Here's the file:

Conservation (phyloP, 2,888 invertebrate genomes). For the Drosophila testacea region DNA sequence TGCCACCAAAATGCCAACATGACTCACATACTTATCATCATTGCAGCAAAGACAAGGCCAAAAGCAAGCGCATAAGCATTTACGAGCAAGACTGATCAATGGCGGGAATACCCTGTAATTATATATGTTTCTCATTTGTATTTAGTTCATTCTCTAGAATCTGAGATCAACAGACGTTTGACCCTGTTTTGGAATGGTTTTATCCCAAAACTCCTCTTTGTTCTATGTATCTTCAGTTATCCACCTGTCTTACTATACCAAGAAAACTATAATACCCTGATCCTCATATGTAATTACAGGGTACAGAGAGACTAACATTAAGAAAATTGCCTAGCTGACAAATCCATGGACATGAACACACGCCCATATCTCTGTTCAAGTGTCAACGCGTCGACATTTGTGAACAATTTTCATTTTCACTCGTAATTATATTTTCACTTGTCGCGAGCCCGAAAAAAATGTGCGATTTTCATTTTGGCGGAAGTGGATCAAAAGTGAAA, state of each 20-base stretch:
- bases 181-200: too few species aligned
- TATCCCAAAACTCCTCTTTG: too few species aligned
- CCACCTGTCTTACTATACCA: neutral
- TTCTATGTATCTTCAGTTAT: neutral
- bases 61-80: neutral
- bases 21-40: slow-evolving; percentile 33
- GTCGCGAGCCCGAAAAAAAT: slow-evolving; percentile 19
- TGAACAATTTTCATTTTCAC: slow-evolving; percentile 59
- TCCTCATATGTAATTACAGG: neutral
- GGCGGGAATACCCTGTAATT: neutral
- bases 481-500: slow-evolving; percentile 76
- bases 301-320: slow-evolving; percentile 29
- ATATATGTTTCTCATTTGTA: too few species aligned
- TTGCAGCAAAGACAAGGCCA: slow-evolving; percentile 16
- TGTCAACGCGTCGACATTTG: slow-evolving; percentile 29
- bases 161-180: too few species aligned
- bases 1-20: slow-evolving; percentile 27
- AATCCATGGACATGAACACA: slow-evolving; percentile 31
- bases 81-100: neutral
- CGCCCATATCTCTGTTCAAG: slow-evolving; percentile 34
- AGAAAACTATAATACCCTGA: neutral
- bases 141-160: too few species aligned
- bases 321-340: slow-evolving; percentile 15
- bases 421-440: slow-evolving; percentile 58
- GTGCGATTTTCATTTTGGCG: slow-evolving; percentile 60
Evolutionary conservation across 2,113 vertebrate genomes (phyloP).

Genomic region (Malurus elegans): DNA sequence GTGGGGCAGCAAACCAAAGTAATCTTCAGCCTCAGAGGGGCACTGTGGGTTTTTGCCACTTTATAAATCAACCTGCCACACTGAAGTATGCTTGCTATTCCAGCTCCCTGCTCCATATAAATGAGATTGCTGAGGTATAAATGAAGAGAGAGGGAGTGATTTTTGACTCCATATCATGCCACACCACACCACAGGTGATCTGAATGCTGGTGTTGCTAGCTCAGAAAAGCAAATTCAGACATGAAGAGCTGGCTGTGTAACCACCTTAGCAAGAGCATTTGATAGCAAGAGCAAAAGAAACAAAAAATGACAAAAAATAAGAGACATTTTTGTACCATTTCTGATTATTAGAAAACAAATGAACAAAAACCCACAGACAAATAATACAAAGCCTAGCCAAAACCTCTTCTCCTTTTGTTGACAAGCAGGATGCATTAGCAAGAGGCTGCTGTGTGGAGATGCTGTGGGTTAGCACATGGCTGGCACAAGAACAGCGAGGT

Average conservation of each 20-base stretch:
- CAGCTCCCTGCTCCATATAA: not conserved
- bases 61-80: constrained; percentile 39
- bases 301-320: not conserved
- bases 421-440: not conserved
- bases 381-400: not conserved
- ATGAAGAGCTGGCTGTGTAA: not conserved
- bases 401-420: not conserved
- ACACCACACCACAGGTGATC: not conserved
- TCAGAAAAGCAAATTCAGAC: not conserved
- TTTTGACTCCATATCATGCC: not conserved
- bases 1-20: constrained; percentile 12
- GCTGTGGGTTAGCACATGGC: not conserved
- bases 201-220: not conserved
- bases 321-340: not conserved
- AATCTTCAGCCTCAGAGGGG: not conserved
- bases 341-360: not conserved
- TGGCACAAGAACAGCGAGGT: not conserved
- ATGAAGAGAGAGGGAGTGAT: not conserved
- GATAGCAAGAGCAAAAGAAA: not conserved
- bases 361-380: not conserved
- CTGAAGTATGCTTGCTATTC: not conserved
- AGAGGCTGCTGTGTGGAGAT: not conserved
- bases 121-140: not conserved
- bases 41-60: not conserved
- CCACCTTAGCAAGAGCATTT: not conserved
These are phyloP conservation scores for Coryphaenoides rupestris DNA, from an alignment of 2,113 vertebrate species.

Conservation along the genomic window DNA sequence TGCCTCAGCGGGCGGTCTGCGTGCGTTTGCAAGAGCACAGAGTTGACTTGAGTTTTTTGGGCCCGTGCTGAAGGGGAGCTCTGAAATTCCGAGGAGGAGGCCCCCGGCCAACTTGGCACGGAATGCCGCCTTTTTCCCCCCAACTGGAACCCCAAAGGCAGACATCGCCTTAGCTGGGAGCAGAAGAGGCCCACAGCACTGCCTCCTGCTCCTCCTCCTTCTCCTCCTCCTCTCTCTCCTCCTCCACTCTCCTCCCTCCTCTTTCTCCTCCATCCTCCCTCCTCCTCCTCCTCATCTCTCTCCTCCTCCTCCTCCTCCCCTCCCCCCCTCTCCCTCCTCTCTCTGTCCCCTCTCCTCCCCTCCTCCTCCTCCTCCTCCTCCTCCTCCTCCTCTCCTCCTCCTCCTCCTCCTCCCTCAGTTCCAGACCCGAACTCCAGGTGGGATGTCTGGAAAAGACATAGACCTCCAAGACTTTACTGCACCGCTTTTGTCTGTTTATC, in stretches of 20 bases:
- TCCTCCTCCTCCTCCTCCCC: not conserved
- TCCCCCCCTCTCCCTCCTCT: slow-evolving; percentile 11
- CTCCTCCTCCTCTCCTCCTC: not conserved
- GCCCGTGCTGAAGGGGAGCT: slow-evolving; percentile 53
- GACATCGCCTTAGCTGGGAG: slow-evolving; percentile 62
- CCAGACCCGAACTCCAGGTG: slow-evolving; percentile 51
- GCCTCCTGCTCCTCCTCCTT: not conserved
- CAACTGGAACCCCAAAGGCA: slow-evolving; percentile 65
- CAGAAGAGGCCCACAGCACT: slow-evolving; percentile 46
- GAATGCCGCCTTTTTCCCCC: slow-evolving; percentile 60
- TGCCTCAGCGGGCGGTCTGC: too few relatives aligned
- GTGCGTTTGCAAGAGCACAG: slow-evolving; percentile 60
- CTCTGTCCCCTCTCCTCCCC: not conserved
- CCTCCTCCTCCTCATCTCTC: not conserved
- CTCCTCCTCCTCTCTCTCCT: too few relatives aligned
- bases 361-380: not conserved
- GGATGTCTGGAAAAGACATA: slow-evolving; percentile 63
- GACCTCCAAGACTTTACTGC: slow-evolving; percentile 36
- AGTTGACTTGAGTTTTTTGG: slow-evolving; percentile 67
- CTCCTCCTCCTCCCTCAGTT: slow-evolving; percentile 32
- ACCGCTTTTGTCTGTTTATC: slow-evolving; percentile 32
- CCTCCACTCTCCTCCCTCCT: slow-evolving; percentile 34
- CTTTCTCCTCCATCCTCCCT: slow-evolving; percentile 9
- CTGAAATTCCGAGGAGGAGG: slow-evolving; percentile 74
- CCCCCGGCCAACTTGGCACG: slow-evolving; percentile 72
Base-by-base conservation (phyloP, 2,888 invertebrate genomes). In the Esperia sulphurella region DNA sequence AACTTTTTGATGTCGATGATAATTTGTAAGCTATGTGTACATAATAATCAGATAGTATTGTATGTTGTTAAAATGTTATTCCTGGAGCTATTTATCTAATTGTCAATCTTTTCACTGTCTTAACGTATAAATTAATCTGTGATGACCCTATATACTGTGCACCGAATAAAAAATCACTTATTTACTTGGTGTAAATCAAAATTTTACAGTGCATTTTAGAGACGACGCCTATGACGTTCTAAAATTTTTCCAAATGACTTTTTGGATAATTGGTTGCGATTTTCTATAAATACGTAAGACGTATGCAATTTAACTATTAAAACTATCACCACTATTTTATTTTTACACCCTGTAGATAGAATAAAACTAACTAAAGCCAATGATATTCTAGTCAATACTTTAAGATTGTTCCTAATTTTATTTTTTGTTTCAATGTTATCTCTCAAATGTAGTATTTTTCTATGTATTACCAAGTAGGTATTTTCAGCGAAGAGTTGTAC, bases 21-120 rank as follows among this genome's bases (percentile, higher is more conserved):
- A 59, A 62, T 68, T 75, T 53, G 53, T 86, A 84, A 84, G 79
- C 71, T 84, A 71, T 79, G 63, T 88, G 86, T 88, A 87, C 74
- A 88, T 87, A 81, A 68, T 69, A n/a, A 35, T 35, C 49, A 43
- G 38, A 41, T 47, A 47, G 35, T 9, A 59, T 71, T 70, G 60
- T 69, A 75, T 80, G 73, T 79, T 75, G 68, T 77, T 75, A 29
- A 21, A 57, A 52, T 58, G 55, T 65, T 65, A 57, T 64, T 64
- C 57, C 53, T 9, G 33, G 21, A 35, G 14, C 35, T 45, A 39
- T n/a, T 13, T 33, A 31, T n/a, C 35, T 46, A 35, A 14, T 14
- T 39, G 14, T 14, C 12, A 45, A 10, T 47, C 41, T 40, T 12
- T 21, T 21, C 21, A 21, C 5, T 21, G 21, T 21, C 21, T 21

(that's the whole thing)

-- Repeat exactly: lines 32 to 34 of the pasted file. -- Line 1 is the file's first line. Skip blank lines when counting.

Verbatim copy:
- bases 301-320: not conserved
- bases 421-440: not conserved
- bases 381-400: not conserved